How can R&D Tax Credits benefit your business?

How can R&D Tax Credits benefit your business?

‘What are R&D Tax Credits?’ It’s a question that should be asked more often in the world of business, especially since it’s an incentive to encourage innovation in UK businesses – a cash injection for any research and development that a business has completed.

Sadly, however, unless you’re a business supported by a team of accountants or business advisors, you’re unlikely to know just how much of a cash injection you could be receiving.

If you’re an active scroller on social media, or you like to keep up with the news, you’ll likely be aware that a recent report found manufacturers especially could unknowingly be missing out on this cash injection – and we’re talking thousands of pounds!

But it’s not just manufactures, and we’re here to take a look at how all businesses can take advantage of the rewards for research and development and continue their innovative work.

 

R&D Tax Credits defined

Research and Development Tax Credits are an incentive developed by the government in a bid to encourage and reward UK businesses for continuing innovation – a vital factor in the strength of the economy.

Whilst they’re available to businesses of all sizes who actively participate in research and development, there is certain criteria which any claimant must meet.

 

To make a claim under the R&D SME Regime

The finance tests must be met: 

  • Employ less than 500 employees, and
  • Have a turnover of less than £100m, or
  • Have an £86m balance sheet.

If the above criteria are met, the project for which businesses are claiming for will then need to be considered. Some of the most popular projects include:

  • Development of processing and handling techniques.
  • The design, testing and trialling of prototypes and demonstration plant.
  • Scaling up of production processes
  • Adaption to include new or alternative materials – driven by legislation, environmental aims or operational efficiency.
  • Integration of new technology with old systems.

In summary, for an activity to qualify it must be technological or scientific in nature to qualify.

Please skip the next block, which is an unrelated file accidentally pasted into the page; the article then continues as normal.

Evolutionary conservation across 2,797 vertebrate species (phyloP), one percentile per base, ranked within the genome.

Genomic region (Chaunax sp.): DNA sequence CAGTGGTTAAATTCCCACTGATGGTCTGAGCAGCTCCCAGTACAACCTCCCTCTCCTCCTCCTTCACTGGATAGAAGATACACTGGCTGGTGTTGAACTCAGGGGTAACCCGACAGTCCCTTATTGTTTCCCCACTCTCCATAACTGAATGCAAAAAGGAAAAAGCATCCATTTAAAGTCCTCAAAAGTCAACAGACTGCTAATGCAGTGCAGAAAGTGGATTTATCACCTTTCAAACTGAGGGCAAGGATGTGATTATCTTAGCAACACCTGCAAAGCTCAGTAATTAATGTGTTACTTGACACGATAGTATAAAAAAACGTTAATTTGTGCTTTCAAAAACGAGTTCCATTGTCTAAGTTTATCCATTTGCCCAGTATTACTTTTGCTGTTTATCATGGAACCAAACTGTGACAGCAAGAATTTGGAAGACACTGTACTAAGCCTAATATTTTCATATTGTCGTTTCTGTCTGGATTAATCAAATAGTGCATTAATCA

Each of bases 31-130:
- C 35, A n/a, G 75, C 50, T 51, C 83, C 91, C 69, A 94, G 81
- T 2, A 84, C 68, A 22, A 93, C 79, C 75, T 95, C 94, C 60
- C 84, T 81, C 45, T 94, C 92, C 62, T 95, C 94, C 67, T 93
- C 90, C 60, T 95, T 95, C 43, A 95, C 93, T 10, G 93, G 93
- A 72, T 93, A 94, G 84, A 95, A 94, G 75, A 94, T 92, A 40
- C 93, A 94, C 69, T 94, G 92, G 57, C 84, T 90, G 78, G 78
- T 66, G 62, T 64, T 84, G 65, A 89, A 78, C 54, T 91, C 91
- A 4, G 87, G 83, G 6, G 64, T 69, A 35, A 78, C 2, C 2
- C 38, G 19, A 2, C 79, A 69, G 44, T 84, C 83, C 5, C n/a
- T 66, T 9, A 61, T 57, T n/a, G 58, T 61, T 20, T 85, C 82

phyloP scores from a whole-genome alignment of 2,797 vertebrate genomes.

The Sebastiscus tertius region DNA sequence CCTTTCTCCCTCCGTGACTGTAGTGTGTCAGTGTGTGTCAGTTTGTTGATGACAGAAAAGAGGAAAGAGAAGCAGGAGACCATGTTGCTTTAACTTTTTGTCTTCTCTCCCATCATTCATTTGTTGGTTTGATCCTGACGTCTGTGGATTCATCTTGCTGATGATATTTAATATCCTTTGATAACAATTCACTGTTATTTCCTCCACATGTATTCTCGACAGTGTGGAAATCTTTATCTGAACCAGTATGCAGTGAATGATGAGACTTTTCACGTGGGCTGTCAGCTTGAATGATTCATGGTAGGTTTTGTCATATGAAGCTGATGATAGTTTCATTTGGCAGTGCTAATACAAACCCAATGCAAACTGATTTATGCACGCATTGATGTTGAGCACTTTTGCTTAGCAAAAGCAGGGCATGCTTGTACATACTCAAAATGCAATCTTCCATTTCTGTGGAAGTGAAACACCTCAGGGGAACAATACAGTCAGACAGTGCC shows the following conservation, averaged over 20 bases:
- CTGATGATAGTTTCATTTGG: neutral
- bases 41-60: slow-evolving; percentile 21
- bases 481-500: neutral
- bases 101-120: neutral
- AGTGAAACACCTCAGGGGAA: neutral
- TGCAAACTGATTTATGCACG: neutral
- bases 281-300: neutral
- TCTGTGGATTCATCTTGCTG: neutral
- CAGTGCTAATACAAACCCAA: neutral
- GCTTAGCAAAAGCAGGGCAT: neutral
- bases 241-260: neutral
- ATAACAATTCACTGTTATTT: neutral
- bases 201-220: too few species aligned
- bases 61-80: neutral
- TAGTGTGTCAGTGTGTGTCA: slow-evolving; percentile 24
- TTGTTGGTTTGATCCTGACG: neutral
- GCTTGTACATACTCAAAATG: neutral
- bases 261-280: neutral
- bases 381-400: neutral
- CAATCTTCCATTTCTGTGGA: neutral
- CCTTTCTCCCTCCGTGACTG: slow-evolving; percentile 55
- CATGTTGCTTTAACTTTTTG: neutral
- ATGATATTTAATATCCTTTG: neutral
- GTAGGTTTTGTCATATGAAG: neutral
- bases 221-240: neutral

It’s important to note that if the project in question has received state aid, subsidies or grants, then that project won’t be considered via the SME Regime scheme. 

 

To make a claim under the RDEC Regime

If you’re a business who doesn’t meet the criteria above, don’t worry. It doesn’t necessarily mean you’ll miss out. It’s a little more complicated, and a little less beneficial, but you could still claim 9.7% cash back under the RDEC Regime.

Again, you’ll need to discuss the project itself if you’re looking to claim via this regime.

 

How do R&D Tax Credits work?

As we mentioned, the whole point of R&D Tax Credits is to reward those businesses innovating to help the economy and individuals thrive, so it’s no surprise that the schemes are centred around financial gains.

Let’s explore.

 

Small and medium sized enterprises (SME) R&D Relief

SME R&D relief allows companies to:

  1. Deduct an extra 130% of their qualifying costs from their yearly profit, as well as the normal 100% deduction, to make a total 230% deduction: and/or
  2. Claim a tax credit if the company is loss making, worth up to 14.5% of the surrenderable loss

For example, let’s assume a company has incurred £100k of R&D qualifying expenditure:

£’000
The net profit before tax is 250
The tax due is (see below for info) 22.8
The profit after tax would be 227.2

 

The corporation tax computation would therefore be:

£’000
Net profit before tax 250
Less R&D relief 130 (130% in addition to what has been claimed)
Adjusted profit before tax 120
Corporation tax at 19% 22.8

 

Research and Development Expenditure Credit

This replaces the relief previously available under the large company scheme.

Large companies can claim a Research and Development Expenditure Credit (RDEC) for working on R&D projects, and it can also be claimed by SMEs and large companies who have been subcontracted to do R&D work by a large company.

The RDEC is a tax credit which used to be 11% of your qualifying R&D expenditure up to 31 December 2017, but in 2018 it was increased to:

  1. 12% from 1 January 2018 to 31 March 2020, and 
  2. 13% from 1 April 2020

Looking at a typical scenario then, let’s assume that £100k of R&D qualifying expenditure has been incurred.

£’000
The Net profit before tax would be 250
13% RDEC on expenditure would be 13
The adjusted profit before tax would be 263

                                                                

The corporation tax computation would therefore be:

£’000
Net profit before tax 263
Corporation tax at 19% 50

                                                                                                                                                                                                                                                                    

And the tax payable:

£’000
Corporation tax due 50
Less tax credit (13)
Corporation tax payable 37

 

More information on R&D Tax Credits can be found here https://www.gov.uk/guidance/corporation-tax-research-and-development-rd-relief, but if you’d prefer a friendly chat with one of our experts, please get in touch.

 

Author: Rajeev Dewedi